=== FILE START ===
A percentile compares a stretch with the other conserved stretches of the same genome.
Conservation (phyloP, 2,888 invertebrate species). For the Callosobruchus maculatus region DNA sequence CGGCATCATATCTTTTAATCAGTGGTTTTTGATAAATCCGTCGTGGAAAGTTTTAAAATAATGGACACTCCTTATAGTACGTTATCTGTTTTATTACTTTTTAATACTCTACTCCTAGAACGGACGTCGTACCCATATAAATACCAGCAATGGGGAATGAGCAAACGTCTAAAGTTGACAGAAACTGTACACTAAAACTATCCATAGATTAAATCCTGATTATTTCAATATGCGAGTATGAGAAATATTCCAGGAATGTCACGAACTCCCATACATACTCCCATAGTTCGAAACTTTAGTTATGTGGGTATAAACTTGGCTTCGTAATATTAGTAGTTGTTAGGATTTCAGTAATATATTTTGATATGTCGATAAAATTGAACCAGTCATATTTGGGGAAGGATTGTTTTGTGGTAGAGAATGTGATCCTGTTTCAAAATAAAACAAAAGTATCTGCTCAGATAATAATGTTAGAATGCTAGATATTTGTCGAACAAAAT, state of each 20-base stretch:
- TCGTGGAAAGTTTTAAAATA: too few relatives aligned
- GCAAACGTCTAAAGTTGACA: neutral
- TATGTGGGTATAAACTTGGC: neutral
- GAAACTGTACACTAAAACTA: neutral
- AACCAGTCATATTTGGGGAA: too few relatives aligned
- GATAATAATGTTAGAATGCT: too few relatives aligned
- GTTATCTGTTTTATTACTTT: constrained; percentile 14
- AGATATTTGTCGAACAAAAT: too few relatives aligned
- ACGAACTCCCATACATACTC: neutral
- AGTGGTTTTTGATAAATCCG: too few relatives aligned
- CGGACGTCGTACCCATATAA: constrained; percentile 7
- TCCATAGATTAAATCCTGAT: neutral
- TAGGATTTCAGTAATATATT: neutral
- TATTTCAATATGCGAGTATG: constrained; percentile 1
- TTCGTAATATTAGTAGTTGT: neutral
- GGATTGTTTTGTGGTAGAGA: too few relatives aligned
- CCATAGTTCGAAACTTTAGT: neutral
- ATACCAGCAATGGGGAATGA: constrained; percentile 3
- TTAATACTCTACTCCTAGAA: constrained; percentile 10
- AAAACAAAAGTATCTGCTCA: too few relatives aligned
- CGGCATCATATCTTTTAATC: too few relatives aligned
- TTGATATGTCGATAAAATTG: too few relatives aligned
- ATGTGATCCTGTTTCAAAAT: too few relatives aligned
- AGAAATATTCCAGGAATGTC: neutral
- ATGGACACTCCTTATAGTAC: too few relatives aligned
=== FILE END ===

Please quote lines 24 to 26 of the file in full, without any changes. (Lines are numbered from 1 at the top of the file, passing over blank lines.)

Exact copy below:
- TTGATATGTCGATAAAATTG: too few relatives aligned
- ATGTGATCCTGTTTCAAAAT: too few relatives aligned
- AGAAATATTCCAGGAATGTC: neutral